Something over four hundred years ago, Govert Flinck (1615-1660) was born in Cleves and Ferdinand Bol (1616-1680) was born in Dordrecht – they were contemporaries. The two talented artists moved to Amsterdam around the age of twenty. At first sight, there are countless parallels in their careers. Both had a first teacher outside Amsterdam and both opted to complete their training with Rembrandt. As advanced students, they took part in the production process in the workshop and in so doing mastered Rembrandt’s style. After they had set themselves up as artists in their own right, Flinck and Bol still worked in Rembrandt’s style for some years, before adopting a different, more classicist approach. Both oeuvres are dominated by history paintings, frequently very large, and elegant portraits of prominent contemporaries.
Aside from similarities, however, there are also unmistakable differences. Govert Flinck and Ferdinand Bol did not study under Rembrandt at the same time, one followed soon after the other. Flinck, like Rembrandt, headed the workshop of the art dealer Hendrick Uylenburgh and only worked under Rembrandt for twelve to eighteen months. Rembrandt started his own workshop in 1635 and Bol joined him in 1636. Bol spent around four years with Rembrandt, so Rembrandt’s influence on him was stronger and lasted longer. Soon after Flinck left Rembrandt he emerged as a true virtuoso, who worked in different painting styles, depending on the commission. Bol stuck to what Rembrandt had taught him for longer and did not develop a brighter palette and a smoother style until around 1650. Bol, moreover, was the only one of Rembrandt’s pupils to produce a substantial graphic oeuvre, amounting to twenty or so skillfully etched prints.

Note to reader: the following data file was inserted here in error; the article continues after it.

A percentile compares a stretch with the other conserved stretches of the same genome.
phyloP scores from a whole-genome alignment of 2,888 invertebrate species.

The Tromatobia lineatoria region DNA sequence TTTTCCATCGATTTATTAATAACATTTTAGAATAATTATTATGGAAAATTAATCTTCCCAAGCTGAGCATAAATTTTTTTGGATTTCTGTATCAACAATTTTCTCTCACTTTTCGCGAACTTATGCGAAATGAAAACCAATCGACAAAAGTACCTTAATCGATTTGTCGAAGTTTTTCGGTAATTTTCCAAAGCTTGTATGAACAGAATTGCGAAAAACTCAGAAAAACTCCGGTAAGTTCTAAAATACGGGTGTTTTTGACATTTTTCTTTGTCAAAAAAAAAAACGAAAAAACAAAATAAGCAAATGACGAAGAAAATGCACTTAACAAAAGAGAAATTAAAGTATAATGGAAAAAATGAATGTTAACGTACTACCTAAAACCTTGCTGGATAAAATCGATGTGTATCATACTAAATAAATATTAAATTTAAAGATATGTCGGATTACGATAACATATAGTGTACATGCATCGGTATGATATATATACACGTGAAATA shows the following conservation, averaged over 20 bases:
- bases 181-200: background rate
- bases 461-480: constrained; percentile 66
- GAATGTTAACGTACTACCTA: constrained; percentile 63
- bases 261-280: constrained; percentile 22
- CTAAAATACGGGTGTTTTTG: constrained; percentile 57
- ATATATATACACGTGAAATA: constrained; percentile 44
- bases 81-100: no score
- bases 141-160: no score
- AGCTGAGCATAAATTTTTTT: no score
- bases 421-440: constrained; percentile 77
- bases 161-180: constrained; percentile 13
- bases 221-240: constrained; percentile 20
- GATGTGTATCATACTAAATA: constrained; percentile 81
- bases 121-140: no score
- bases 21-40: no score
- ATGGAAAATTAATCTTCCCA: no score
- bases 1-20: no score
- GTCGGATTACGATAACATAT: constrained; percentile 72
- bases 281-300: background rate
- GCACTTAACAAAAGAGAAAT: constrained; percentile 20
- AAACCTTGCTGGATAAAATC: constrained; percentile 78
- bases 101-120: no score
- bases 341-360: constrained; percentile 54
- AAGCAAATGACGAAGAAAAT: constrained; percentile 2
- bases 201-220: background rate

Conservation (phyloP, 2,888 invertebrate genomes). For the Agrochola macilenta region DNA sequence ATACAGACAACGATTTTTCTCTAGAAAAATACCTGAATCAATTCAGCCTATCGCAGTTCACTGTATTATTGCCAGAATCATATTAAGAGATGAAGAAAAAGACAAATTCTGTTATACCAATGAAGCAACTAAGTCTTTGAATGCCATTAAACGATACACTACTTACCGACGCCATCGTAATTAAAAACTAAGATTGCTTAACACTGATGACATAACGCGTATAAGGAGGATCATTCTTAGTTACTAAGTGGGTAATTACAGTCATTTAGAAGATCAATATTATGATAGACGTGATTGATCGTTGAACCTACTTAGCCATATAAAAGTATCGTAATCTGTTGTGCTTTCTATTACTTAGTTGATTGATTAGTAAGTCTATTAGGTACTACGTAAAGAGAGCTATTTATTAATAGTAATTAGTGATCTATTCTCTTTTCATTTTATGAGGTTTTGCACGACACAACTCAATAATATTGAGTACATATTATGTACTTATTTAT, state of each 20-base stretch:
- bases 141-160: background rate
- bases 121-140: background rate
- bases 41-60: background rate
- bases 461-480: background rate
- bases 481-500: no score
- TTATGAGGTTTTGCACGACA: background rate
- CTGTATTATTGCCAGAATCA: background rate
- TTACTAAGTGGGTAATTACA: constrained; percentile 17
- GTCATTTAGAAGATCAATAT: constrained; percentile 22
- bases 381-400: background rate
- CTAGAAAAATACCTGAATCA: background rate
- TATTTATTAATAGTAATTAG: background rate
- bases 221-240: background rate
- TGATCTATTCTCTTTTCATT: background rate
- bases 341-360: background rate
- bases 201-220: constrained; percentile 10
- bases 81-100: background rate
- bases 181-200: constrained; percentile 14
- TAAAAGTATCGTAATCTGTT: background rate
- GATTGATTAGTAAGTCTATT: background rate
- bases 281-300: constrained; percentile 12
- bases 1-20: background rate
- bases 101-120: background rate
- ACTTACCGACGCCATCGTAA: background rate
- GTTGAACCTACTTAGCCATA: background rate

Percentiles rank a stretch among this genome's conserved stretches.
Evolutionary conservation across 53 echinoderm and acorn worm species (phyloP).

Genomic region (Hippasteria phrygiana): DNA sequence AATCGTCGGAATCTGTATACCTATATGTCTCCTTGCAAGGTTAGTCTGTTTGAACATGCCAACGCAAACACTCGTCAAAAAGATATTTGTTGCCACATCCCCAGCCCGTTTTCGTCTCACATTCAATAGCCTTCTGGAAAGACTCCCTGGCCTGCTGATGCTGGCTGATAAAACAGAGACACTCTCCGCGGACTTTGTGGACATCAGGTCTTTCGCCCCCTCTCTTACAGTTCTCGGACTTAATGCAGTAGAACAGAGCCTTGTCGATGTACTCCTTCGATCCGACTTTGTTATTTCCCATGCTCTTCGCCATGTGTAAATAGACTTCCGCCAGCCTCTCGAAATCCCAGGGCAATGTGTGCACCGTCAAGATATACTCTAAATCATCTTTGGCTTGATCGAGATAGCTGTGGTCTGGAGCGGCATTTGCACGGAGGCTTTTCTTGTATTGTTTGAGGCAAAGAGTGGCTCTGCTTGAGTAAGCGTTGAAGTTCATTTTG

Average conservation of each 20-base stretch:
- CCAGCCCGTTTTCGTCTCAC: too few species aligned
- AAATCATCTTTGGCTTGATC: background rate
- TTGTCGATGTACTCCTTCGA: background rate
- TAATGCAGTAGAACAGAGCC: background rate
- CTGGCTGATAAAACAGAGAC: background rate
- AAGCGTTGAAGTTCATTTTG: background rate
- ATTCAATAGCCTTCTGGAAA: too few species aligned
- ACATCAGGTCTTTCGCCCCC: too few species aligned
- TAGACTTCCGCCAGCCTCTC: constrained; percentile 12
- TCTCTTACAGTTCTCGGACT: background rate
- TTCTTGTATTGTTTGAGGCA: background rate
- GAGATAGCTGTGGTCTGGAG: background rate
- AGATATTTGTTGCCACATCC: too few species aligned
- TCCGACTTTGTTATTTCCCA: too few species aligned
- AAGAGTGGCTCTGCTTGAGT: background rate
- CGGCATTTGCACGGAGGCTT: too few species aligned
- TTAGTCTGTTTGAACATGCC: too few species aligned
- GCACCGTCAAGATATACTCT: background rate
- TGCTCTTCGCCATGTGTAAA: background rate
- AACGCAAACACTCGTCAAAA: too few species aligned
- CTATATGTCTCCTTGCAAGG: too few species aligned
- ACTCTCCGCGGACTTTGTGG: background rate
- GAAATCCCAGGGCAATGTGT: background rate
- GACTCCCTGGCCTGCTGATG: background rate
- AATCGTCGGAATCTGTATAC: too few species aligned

Abraham Bosse, A printer’s workshop, 1642
What did they learn in Rembrandt’s workshop? Flinck and Bol went to Rembrandt to learn to work in his style. They trained in Rembrandt’s use of colour, light and brushwork by making copies of his work. Furthermore, it was important for students to build up a repertoire of images if they were to become good visual storytellers. For this, they could consult work by their predecessors. Rembrandt found examples in his large collection of prints and drawings by artists he admired. His students, though, tended to use Rembrandt’s own work, including etched self-portraits with different expressions.
In the seventeenth century, working and learning went hand in hand. Teachers received tuition fees from their students and made money from the sale of what they produced. We know of a note penned by Rembrandt in which he listed the kinds of works he had sold by ‘Fardynandus’ Bol: a ‘standard bearer’ and a ‘Flora’. These were very probably copies of Rembrandt paintings.
On view from October 13th in The Rembrandt House Museum and the Amsterdam Musuem: the exhibition Ferdinand Bol and Govert Flinck – Rembrandt’s Master Pupils.